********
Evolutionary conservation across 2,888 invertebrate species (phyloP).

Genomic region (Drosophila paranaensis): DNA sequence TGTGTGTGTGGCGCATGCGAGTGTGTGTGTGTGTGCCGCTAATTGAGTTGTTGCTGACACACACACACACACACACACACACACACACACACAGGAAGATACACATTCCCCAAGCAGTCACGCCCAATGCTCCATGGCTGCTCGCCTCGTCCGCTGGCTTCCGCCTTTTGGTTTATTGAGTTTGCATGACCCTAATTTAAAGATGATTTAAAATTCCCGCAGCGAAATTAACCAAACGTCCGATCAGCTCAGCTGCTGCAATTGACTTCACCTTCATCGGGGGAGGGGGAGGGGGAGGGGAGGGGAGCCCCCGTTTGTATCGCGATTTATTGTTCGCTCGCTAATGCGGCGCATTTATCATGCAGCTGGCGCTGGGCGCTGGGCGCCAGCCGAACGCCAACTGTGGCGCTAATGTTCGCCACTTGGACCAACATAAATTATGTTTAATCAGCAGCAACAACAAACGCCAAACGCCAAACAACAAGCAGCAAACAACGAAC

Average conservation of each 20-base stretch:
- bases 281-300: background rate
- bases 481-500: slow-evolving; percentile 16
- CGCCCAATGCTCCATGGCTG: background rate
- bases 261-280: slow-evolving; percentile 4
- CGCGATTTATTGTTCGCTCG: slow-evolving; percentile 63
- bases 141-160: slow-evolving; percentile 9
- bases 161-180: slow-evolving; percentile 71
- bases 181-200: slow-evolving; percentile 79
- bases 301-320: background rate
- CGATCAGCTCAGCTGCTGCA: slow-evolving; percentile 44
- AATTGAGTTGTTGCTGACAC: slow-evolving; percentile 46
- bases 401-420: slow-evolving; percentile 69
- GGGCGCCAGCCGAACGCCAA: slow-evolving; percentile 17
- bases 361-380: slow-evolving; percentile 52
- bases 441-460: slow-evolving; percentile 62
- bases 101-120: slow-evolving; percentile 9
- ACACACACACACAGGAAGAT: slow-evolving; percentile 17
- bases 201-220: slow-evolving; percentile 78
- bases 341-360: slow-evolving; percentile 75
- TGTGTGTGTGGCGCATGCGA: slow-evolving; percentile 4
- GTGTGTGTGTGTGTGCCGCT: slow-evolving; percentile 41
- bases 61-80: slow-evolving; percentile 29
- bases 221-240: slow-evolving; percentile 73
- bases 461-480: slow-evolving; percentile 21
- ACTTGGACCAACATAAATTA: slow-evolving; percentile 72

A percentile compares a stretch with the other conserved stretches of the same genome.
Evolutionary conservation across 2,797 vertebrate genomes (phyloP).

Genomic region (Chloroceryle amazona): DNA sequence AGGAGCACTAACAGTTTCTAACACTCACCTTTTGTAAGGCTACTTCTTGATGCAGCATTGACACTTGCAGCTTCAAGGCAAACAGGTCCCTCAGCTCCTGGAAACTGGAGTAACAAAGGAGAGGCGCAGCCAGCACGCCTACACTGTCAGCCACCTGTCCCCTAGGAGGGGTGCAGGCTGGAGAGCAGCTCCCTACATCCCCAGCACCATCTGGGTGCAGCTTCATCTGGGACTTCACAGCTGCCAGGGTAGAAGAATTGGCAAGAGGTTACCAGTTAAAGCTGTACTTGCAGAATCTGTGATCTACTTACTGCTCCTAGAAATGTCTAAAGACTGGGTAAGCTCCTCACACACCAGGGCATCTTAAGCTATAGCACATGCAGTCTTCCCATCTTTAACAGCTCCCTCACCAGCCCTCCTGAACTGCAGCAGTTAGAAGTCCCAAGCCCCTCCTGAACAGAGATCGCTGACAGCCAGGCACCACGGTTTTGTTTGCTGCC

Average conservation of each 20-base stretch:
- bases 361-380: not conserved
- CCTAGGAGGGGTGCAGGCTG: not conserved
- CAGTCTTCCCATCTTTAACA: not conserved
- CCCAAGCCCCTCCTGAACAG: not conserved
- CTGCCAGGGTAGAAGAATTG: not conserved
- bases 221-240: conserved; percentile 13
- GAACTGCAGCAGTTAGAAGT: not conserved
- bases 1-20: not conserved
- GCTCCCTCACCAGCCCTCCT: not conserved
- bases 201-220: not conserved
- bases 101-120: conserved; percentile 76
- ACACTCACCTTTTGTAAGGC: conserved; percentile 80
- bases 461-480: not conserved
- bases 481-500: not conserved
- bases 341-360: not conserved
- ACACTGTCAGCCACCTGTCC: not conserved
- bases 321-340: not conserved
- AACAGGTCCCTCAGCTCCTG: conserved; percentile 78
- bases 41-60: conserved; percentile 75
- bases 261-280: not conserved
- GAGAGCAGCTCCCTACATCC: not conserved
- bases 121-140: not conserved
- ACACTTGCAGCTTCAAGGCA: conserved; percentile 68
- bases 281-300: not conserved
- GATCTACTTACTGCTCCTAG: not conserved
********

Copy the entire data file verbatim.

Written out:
Evolutionary conservation across 2,888 invertebrate species (phyloP).

Genomic region (Drosophila paranaensis): DNA sequence TGTGTGTGTGGCGCATGCGAGTGTGTGTGTGTGTGCCGCTAATTGAGTTGTTGCTGACACACACACACACACACACACACACACACACACACAGGAAGATACACATTCCCCAAGCAGTCACGCCCAATGCTCCATGGCTGCTCGCCTCGTCCGCTGGCTTCCGCCTTTTGGTTTATTGAGTTTGCATGACCCTAATTTAAAGATGATTTAAAATTCCCGCAGCGAAATTAACCAAACGTCCGATCAGCTCAGCTGCTGCAATTGACTTCACCTTCATCGGGGGAGGGGGAGGGGGAGGGGAGGGGAGCCCCCGTTTGTATCGCGATTTATTGTTCGCTCGCTAATGCGGCGCATTTATCATGCAGCTGGCGCTGGGCGCTGGGCGCCAGCCGAACGCCAACTGTGGCGCTAATGTTCGCCACTTGGACCAACATAAATTATGTTTAATCAGCAGCAACAACAAACGCCAAACGCCAAACAACAAGCAGCAAACAACGAAC

Average conservation of each 20-base stretch:
- bases 281-300: background rate
- bases 481-500: slow-evolving; percentile 16
- CGCCCAATGCTCCATGGCTG: background rate
- bases 261-280: slow-evolving; percentile 4
- CGCGATTTATTGTTCGCTCG: slow-evolving; percentile 63
- bases 141-160: slow-evolving; percentile 9
- bases 161-180: slow-evolving; percentile 71
- bases 181-200: slow-evolving; percentile 79
- bases 301-320: background rate
- CGATCAGCTCAGCTGCTGCA: slow-evolving; percentile 44
- AATTGAGTTGTTGCTGACAC: slow-evolving; percentile 46
- bases 401-420: slow-evolving; percentile 69
- GGGCGCCAGCCGAACGCCAA: slow-evolving; percentile 17
- bases 361-380: slow-evolving; percentile 52
- bases 441-460: slow-evolving; percentile 62
- bases 101-120: slow-evolving; percentile 9
- ACACACACACACAGGAAGAT: slow-evolving; percentile 17
- bases 201-220: slow-evolving; percentile 78
- bases 341-360: slow-evolving; percentile 75
- TGTGTGTGTGGCGCATGCGA: slow-evolving; percentile 4
- GTGTGTGTGTGTGTGCCGCT: slow-evolving; percentile 41
- bases 61-80: slow-evolving; percentile 29
- bases 221-240: slow-evolving; percentile 73
- bases 461-480: slow-evolving; percentile 21
- ACTTGGACCAACATAAATTA: slow-evolving; percentile 72

A percentile compares a stretch with the other conserved stretches of the same genome.
Evolutionary conservation across 2,797 vertebrate genomes (phyloP).

Genomic region (Chloroceryle amazona): DNA sequence AGGAGCACTAACAGTTTCTAACACTCACCTTTTGTAAGGCTACTTCTTGATGCAGCATTGACACTTGCAGCTTCAAGGCAAACAGGTCCCTCAGCTCCTGGAAACTGGAGTAACAAAGGAGAGGCGCAGCCAGCACGCCTACACTGTCAGCCACCTGTCCCCTAGGAGGGGTGCAGGCTGGAGAGCAGCTCCCTACATCCCCAGCACCATCTGGGTGCAGCTTCATCTGGGACTTCACAGCTGCCAGGGTAGAAGAATTGGCAAGAGGTTACCAGTTAAAGCTGTACTTGCAGAATCTGTGATCTACTTACTGCTCCTAGAAATGTCTAAAGACTGGGTAAGCTCCTCACACACCAGGGCATCTTAAGCTATAGCACATGCAGTCTTCCCATCTTTAACAGCTCCCTCACCAGCCCTCCTGAACTGCAGCAGTTAGAAGTCCCAAGCCCCTCCTGAACAGAGATCGCTGACAGCCAGGCACCACGGTTTTGTTTGCTGCC

Average conservation of each 20-base stretch:
- bases 361-380: not conserved
- CCTAGGAGGGGTGCAGGCTG: not conserved
- CAGTCTTCCCATCTTTAACA: not conserved
- CCCAAGCCCCTCCTGAACAG: not conserved
- CTGCCAGGGTAGAAGAATTG: not conserved
- bases 221-240: conserved; percentile 13
- GAACTGCAGCAGTTAGAAGT: not conserved
- bases 1-20: not conserved
- GCTCCCTCACCAGCCCTCCT: not conserved
- bases 201-220: not conserved
- bases 101-120: conserved; percentile 76
- ACACTCACCTTTTGTAAGGC: conserved; percentile 80
- bases 461-480: not conserved
- bases 481-500: not conserved
- bases 341-360: not conserved
- ACACTGTCAGCCACCTGTCC: not conserved
- bases 321-340: not conserved
- AACAGGTCCCTCAGCTCCTG: conserved; percentile 78
- bases 41-60: conserved; percentile 75
- bases 261-280: not conserved
- GAGAGCAGCTCCCTACATCC: not conserved
- bases 121-140: not conserved
- ACACTTGCAGCTTCAAGGCA: conserved; percentile 68
- bases 281-300: not conserved
- GATCTACTTACTGCTCCTAG: not conserved